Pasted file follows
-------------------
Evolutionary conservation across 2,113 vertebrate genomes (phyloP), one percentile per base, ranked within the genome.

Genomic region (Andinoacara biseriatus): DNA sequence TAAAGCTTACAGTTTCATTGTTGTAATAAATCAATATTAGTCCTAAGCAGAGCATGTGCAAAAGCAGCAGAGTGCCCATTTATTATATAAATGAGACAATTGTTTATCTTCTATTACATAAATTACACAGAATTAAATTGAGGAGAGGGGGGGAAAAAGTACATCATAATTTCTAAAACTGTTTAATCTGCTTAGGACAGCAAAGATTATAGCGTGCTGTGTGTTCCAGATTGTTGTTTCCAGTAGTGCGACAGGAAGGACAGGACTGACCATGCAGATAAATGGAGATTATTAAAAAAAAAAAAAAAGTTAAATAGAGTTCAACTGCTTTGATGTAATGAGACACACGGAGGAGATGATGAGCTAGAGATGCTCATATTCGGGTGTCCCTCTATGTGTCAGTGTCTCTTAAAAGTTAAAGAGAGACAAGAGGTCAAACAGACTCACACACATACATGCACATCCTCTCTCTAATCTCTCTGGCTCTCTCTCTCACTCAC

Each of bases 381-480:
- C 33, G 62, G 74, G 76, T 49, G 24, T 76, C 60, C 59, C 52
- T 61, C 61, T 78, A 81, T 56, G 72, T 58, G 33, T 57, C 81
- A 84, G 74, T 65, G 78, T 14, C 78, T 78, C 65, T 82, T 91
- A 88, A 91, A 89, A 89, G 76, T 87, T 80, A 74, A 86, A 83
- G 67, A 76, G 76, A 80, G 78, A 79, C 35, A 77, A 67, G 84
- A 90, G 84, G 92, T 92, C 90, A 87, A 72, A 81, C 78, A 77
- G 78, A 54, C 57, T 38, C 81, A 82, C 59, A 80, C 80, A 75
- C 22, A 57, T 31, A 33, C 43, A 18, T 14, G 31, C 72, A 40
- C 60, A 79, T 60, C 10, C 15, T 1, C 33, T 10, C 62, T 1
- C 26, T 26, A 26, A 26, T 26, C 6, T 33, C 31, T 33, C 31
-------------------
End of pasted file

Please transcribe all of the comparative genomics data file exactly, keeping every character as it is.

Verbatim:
Evolutionary conservation across 2,113 vertebrate genomes (phyloP), one percentile per base, ranked within the genome.

Genomic region (Andinoacara biseriatus): DNA sequence TAAAGCTTACAGTTTCATTGTTGTAATAAATCAATATTAGTCCTAAGCAGAGCATGTGCAAAAGCAGCAGAGTGCCCATTTATTATATAAATGAGACAATTGTTTATCTTCTATTACATAAATTACACAGAATTAAATTGAGGAGAGGGGGGGAAAAAGTACATCATAATTTCTAAAACTGTTTAATCTGCTTAGGACAGCAAAGATTATAGCGTGCTGTGTGTTCCAGATTGTTGTTTCCAGTAGTGCGACAGGAAGGACAGGACTGACCATGCAGATAAATGGAGATTATTAAAAAAAAAAAAAAAGTTAAATAGAGTTCAACTGCTTTGATGTAATGAGACACACGGAGGAGATGATGAGCTAGAGATGCTCATATTCGGGTGTCCCTCTATGTGTCAGTGTCTCTTAAAAGTTAAAGAGAGACAAGAGGTCAAACAGACTCACACACATACATGCACATCCTCTCTCTAATCTCTCTGGCTCTCTCTCTCACTCAC

Each of bases 381-480:
- C 33, G 62, G 74, G 76, T 49, G 24, T 76, C 60, C 59, C 52
- T 61, C 61, T 78, A 81, T 56, G 72, T 58, G 33, T 57, C 81
- A 84, G 74, T 65, G 78, T 14, C 78, T 78, C 65, T 82, T 91
- A 88, A 91, A 89, A 89, G 76, T 87, T 80, A 74, A 86, A 83
- G 67, A 76, G 76, A 80, G 78, A 79, C 35, A 77, A 67, G 84
- A 90, G 84, G 92, T 92, C 90, A 87, A 72, A 81, C 78, A 77
- G 78, A 54, C 57, T 38, C 81, A 82, C 59, A 80, C 80, A 75
- C 22, A 57, T 31, A 33, C 43, A 18, T 14, G 31, C 72, A 40
- C 60, A 79, T 60, C 10, C 15, T 1, C 33, T 10, C 62, T 1
- C 26, T 26, A 26, A 26, T 26, C 6, T 33, C 31, T 33, C 31